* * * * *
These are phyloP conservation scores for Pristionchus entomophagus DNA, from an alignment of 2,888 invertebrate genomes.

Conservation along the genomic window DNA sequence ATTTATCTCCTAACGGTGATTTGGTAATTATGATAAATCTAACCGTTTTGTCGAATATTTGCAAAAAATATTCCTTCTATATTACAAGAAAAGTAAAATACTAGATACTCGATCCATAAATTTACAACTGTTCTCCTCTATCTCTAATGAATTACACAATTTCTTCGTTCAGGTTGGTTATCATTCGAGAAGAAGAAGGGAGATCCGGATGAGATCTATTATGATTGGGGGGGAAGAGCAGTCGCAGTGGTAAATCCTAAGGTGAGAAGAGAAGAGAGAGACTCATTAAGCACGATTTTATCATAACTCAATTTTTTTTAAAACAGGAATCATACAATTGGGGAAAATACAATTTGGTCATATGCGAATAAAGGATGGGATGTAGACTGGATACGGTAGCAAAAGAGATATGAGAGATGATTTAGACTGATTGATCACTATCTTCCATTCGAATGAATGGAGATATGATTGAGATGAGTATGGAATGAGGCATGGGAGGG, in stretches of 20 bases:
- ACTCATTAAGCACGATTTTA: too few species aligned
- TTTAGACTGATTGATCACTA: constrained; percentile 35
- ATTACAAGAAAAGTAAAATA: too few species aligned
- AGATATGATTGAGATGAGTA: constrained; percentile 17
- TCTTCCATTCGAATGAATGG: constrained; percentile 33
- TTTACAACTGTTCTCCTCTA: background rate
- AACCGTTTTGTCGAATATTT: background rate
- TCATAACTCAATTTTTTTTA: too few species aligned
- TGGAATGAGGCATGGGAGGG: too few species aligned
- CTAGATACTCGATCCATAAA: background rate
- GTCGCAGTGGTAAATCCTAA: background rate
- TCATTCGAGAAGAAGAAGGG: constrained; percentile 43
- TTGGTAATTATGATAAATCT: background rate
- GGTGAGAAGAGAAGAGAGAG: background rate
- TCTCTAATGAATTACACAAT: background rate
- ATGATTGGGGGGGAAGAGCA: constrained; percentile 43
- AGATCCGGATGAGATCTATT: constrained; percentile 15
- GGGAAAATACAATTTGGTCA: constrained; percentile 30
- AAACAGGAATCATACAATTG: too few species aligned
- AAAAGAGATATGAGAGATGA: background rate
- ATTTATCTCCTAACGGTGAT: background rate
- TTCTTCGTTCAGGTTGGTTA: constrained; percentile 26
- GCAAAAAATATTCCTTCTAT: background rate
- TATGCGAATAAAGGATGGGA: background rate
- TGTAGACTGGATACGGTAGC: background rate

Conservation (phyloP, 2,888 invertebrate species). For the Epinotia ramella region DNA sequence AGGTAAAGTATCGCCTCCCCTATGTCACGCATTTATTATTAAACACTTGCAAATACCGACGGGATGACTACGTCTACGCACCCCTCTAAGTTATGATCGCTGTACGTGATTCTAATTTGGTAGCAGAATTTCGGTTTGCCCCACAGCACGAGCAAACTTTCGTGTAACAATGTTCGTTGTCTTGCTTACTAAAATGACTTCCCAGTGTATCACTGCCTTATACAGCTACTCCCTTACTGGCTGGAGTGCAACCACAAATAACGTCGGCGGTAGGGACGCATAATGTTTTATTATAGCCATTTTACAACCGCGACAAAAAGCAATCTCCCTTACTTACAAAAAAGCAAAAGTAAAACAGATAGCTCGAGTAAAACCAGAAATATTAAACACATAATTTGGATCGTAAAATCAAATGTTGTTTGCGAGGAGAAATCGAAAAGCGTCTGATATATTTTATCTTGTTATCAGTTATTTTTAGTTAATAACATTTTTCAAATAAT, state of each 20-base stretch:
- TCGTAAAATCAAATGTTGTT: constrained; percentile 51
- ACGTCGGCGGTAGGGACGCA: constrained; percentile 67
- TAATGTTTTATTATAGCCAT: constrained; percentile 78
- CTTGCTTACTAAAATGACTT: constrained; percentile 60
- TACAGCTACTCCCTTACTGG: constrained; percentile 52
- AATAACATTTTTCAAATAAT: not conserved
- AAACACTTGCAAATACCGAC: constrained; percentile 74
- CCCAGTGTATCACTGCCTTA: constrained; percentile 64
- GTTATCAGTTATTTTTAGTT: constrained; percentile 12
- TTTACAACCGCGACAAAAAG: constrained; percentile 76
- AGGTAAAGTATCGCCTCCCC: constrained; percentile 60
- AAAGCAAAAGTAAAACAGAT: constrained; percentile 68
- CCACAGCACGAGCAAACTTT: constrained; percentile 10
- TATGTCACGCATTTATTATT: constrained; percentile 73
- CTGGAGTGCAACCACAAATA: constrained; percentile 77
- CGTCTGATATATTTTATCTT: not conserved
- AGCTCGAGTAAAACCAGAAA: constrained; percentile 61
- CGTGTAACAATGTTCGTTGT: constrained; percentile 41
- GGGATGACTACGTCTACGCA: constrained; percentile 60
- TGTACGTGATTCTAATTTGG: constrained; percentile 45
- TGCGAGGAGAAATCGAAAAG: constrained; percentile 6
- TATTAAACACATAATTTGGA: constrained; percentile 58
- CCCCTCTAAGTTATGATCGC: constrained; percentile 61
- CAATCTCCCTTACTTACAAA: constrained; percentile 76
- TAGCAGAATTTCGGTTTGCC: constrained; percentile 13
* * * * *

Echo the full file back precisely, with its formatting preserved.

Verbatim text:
These are phyloP conservation scores for Pristionchus entomophagus DNA, from an alignment of 2,888 invertebrate genomes.

Conservation along the genomic window DNA sequence ATTTATCTCCTAACGGTGATTTGGTAATTATGATAAATCTAACCGTTTTGTCGAATATTTGCAAAAAATATTCCTTCTATATTACAAGAAAAGTAAAATACTAGATACTCGATCCATAAATTTACAACTGTTCTCCTCTATCTCTAATGAATTACACAATTTCTTCGTTCAGGTTGGTTATCATTCGAGAAGAAGAAGGGAGATCCGGATGAGATCTATTATGATTGGGGGGGAAGAGCAGTCGCAGTGGTAAATCCTAAGGTGAGAAGAGAAGAGAGAGACTCATTAAGCACGATTTTATCATAACTCAATTTTTTTTAAAACAGGAATCATACAATTGGGGAAAATACAATTTGGTCATATGCGAATAAAGGATGGGATGTAGACTGGATACGGTAGCAAAAGAGATATGAGAGATGATTTAGACTGATTGATCACTATCTTCCATTCGAATGAATGGAGATATGATTGAGATGAGTATGGAATGAGGCATGGGAGGG, in stretches of 20 bases:
- ACTCATTAAGCACGATTTTA: too few species aligned
- TTTAGACTGATTGATCACTA: constrained; percentile 35
- ATTACAAGAAAAGTAAAATA: too few species aligned
- AGATATGATTGAGATGAGTA: constrained; percentile 17
- TCTTCCATTCGAATGAATGG: constrained; percentile 33
- TTTACAACTGTTCTCCTCTA: background rate
- AACCGTTTTGTCGAATATTT: background rate
- TCATAACTCAATTTTTTTTA: too few species aligned
- TGGAATGAGGCATGGGAGGG: too few species aligned
- CTAGATACTCGATCCATAAA: background rate
- GTCGCAGTGGTAAATCCTAA: background rate
- TCATTCGAGAAGAAGAAGGG: constrained; percentile 43
- TTGGTAATTATGATAAATCT: background rate
- GGTGAGAAGAGAAGAGAGAG: background rate
- TCTCTAATGAATTACACAAT: background rate
- ATGATTGGGGGGGAAGAGCA: constrained; percentile 43
- AGATCCGGATGAGATCTATT: constrained; percentile 15
- GGGAAAATACAATTTGGTCA: constrained; percentile 30
- AAACAGGAATCATACAATTG: too few species aligned
- AAAAGAGATATGAGAGATGA: background rate
- ATTTATCTCCTAACGGTGAT: background rate
- TTCTTCGTTCAGGTTGGTTA: constrained; percentile 26
- GCAAAAAATATTCCTTCTAT: background rate
- TATGCGAATAAAGGATGGGA: background rate
- TGTAGACTGGATACGGTAGC: background rate

Conservation (phyloP, 2,888 invertebrate species). For the Epinotia ramella region DNA sequence AGGTAAAGTATCGCCTCCCCTATGTCACGCATTTATTATTAAACACTTGCAAATACCGACGGGATGACTACGTCTACGCACCCCTCTAAGTTATGATCGCTGTACGTGATTCTAATTTGGTAGCAGAATTTCGGTTTGCCCCACAGCACGAGCAAACTTTCGTGTAACAATGTTCGTTGTCTTGCTTACTAAAATGACTTCCCAGTGTATCACTGCCTTATACAGCTACTCCCTTACTGGCTGGAGTGCAACCACAAATAACGTCGGCGGTAGGGACGCATAATGTTTTATTATAGCCATTTTACAACCGCGACAAAAAGCAATCTCCCTTACTTACAAAAAAGCAAAAGTAAAACAGATAGCTCGAGTAAAACCAGAAATATTAAACACATAATTTGGATCGTAAAATCAAATGTTGTTTGCGAGGAGAAATCGAAAAGCGTCTGATATATTTTATCTTGTTATCAGTTATTTTTAGTTAATAACATTTTTCAAATAAT, state of each 20-base stretch:
- TCGTAAAATCAAATGTTGTT: constrained; percentile 51
- ACGTCGGCGGTAGGGACGCA: constrained; percentile 67
- TAATGTTTTATTATAGCCAT: constrained; percentile 78
- CTTGCTTACTAAAATGACTT: constrained; percentile 60
- TACAGCTACTCCCTTACTGG: constrained; percentile 52
- AATAACATTTTTCAAATAAT: not conserved
- AAACACTTGCAAATACCGAC: constrained; percentile 74
- CCCAGTGTATCACTGCCTTA: constrained; percentile 64
- GTTATCAGTTATTTTTAGTT: constrained; percentile 12
- TTTACAACCGCGACAAAAAG: constrained; percentile 76
- AGGTAAAGTATCGCCTCCCC: constrained; percentile 60
- AAAGCAAAAGTAAAACAGAT: constrained; percentile 68
- CCACAGCACGAGCAAACTTT: constrained; percentile 10
- TATGTCACGCATTTATTATT: constrained; percentile 73
- CTGGAGTGCAACCACAAATA: constrained; percentile 77
- CGTCTGATATATTTTATCTT: not conserved
- AGCTCGAGTAAAACCAGAAA: constrained; percentile 61
- CGTGTAACAATGTTCGTTGT: constrained; percentile 41
- GGGATGACTACGTCTACGCA: constrained; percentile 60
- TGTACGTGATTCTAATTTGG: constrained; percentile 45
- TGCGAGGAGAAATCGAAAAG: constrained; percentile 6
- TATTAAACACATAATTTGGA: constrained; percentile 58
- CCCCTCTAAGTTATGATCGC: constrained; percentile 61
- CAATCTCCCTTACTTACAAA: constrained; percentile 76
- TAGCAGAATTTCGGTTTGCC: constrained; percentile 13